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A young boy learning to write.

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Tips for Parents: Learning to Write | PDF

Español/Spanish: Consejos para padres - Aprendiendo de escribir

Tips for Parents on things you can do to support your child’s first efforts at writing:

  • Make writing materials available to your child.  This means not only pens, markers, crayons, and plenty of paper (unlined), but also an organized space and free time.
  • Let your child see you writing.  When you make out the grocery list or write a letter to a relative, explain to your child what you are doing.  Invite your child to add his or her own message to what you have written.
  • Create opportunities for writing.  Ask your child to write something for you.  Have your child read you the message he or she has written.
  • Pay attention to what your child writes.  Make sure your child knows that others are interested in what he or she has written.  Also, let children know that the meaning of what they’ve written is what’s most important to you.
  • Keep what your child writes.  Create a folder or scrapbook to record your child’s first efforts at writing.  Display your child’s work around your home.  Put pictures and writings up on the refrigerator or in the bathrooms where they will be seen by the entire family.
  • Read to your children as much as possible.  Spend at least fifteen minutes each day and make sure these reading experiences are always enjoyable for your child.  Make sure examples of print are always available. 

And there are several things you should NOT do:

  • Don’t panic.  The first efforts at writing will be much like the first efforts at speech, and you will see a lot of marks you don’t understand.  This is natural and good for your child’s development as a future writer.  Ask you child to read the writing to you.
  • Never correct your child’s work.  It’s better for your child to learn the correct letter forms and spelling conventions through discovery, trial, and error.  Don’t worry that your child is learning the wrong information.  These early mistakes will make your child a better writer in the long run.
  • Don’t try to teach your child how to write.  Keep writing a time for your child to have fun, be creative, and explore.  If your child asks for assistance, it’s fine to help.  But if your try to accelerate your child’s learning by teaching, this may make your child feel pressured, and he or she may avoid writing.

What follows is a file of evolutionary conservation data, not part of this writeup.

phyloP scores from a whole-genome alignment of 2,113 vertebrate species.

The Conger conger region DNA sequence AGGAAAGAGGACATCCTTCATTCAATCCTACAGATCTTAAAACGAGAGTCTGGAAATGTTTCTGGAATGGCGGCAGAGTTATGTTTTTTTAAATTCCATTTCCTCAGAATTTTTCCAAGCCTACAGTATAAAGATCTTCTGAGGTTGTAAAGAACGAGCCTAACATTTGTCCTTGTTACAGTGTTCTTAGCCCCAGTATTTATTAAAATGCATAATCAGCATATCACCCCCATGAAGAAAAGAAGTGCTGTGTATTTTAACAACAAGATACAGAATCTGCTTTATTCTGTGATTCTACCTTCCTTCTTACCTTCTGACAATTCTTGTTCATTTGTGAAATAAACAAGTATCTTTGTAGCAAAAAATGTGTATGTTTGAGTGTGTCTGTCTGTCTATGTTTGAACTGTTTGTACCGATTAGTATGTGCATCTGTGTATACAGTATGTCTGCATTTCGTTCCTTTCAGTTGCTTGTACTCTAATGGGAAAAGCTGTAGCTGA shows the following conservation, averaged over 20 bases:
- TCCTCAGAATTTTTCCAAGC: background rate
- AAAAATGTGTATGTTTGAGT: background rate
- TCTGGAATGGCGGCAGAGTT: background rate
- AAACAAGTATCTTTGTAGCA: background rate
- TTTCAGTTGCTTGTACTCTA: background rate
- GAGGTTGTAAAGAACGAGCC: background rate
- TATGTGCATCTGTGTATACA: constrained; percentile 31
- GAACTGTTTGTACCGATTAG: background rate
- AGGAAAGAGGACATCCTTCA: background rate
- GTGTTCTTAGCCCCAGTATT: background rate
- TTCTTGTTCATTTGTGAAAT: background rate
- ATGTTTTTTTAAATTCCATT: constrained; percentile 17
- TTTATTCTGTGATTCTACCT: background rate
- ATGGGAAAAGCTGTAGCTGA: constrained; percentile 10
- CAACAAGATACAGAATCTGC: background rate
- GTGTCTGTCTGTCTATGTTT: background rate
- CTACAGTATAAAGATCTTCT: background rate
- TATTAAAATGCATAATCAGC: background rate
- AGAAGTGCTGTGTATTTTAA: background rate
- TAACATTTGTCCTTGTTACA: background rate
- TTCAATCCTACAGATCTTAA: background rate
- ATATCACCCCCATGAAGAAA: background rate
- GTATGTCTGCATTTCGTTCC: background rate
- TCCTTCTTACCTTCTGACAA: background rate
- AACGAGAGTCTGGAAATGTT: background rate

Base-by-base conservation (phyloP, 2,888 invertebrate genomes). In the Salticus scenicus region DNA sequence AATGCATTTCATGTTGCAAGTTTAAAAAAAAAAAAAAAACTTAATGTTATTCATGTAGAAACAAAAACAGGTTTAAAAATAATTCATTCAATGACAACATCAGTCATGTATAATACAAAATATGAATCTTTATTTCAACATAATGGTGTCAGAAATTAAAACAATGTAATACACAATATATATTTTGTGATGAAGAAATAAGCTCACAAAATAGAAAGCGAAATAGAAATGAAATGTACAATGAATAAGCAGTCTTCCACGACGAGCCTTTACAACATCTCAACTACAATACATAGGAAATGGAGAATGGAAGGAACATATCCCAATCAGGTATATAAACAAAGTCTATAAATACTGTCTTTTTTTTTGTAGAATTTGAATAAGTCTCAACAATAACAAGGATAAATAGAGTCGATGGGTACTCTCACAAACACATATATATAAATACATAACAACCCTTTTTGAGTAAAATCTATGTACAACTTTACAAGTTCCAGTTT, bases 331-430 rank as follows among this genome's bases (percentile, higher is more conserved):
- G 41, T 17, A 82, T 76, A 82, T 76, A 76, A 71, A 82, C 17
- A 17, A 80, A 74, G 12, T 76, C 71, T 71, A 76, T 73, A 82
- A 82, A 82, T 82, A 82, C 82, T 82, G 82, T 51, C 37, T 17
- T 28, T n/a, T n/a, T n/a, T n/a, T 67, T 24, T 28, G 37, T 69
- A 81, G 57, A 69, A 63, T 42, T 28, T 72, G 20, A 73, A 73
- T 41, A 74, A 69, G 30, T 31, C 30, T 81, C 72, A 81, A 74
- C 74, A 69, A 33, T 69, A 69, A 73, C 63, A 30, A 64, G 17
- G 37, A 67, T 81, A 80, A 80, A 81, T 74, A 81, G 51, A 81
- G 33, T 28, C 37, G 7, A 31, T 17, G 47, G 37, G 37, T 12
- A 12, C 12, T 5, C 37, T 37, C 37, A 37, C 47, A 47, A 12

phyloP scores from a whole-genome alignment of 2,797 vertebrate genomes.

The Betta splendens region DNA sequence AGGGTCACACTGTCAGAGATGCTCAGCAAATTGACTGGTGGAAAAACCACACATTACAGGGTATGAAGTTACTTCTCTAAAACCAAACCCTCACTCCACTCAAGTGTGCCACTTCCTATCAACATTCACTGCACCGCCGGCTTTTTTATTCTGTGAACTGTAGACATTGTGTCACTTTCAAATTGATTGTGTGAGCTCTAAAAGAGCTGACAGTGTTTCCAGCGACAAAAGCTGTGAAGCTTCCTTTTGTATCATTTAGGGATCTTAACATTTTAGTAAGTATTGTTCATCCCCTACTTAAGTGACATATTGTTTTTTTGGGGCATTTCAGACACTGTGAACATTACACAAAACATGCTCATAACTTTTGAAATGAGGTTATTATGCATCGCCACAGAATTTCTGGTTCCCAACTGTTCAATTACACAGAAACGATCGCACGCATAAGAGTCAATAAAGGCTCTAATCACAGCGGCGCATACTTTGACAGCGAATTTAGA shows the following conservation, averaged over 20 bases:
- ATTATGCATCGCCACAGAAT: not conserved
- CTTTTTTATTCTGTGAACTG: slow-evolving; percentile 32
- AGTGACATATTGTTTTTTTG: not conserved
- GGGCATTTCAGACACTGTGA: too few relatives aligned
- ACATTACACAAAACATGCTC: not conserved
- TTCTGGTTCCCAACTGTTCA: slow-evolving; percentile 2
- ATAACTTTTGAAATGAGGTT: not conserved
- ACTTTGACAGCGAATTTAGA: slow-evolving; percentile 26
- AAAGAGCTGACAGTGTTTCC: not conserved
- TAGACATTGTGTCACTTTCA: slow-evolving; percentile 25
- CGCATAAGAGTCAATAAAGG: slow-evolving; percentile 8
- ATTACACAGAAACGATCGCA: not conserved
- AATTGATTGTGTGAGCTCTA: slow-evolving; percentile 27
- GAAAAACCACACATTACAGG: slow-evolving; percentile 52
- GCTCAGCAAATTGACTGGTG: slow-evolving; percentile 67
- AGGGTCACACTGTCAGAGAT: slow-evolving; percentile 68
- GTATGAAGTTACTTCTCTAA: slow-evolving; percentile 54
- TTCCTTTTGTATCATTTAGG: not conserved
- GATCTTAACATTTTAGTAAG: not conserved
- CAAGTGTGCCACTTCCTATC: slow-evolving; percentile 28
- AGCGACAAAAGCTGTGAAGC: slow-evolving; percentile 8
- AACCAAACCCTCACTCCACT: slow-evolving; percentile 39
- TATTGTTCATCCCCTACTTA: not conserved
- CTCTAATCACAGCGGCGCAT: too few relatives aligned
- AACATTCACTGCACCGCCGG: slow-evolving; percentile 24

• Don’t help too much.  If children ask you how to spell a word, it’s all right to tell them the spelling, but be sure to encourage them to try to spell the word on their own.  The freedom to spell creatively gives children more confidence to write their own stories.
  • Try not to discourage children who write on surfaces other than paper.  Instead, direct them to more appropriate writing surfaces without stifling their interest in writing.  Keep plenty of unlined paper on hand.

Children learn to write in similar ways.  Here are some of the things you can expect from your child:

  • Pictures.  The pictures children draw are more than representations of what they see.  Pictures are your child’s way of telling a story or telling about something that has happened—the beginning of your child’s writing development.  Eventually your child may add letters to the pictures, and although these letters have no literal meaning, they are an important step in the writing process.
  • Scribbling.  You may see your child writing long snaky lines across a page.  If you ask your child what the lines are, your child will probably say, “Writing.”  Again, even though there is no literal meaning in these scribbles, they represent an important step forward in your child’s discovery of writing.
  • Letters this way and that.  The fact that English is read from left to right is just a convention, and children learn to follow this convention in time.  As part of the discovery process, your child is likely to rotate letters, split words onto two lines, and amazingly, write an entire sentence backward.
  • Invented spelling.  Children spell words according to a complex set of connections they make between the sound of the word and the sound of letters.  You may see the word “went” spelled “YENT” because of the sound of the name of the letter “Y”.  Think of the sound of the name of the letter “H”, and to think what HASE might spell.

For more information:

Anbar, Ada.  “The Secret of Natural Readers: How Preschool Children Learn to Read.”  Praeger Publishers, 2004.

Honig, Bill.  “Teaching Our Children to Read: The Components of an Effective, Comprehensive Reading Program.” Corwin Press, 2001. 

Taylor, Denny.  “Family Literacy: Young Children Learning to Read and Write.”  Heinemann, 1998.

Brochure from The National Association for the Education of Young Children
“Raising a Reader, Raising a Writer” #530.

You may also find these Tips for Parents helpful:

Tips for Parents: Invented Spelling

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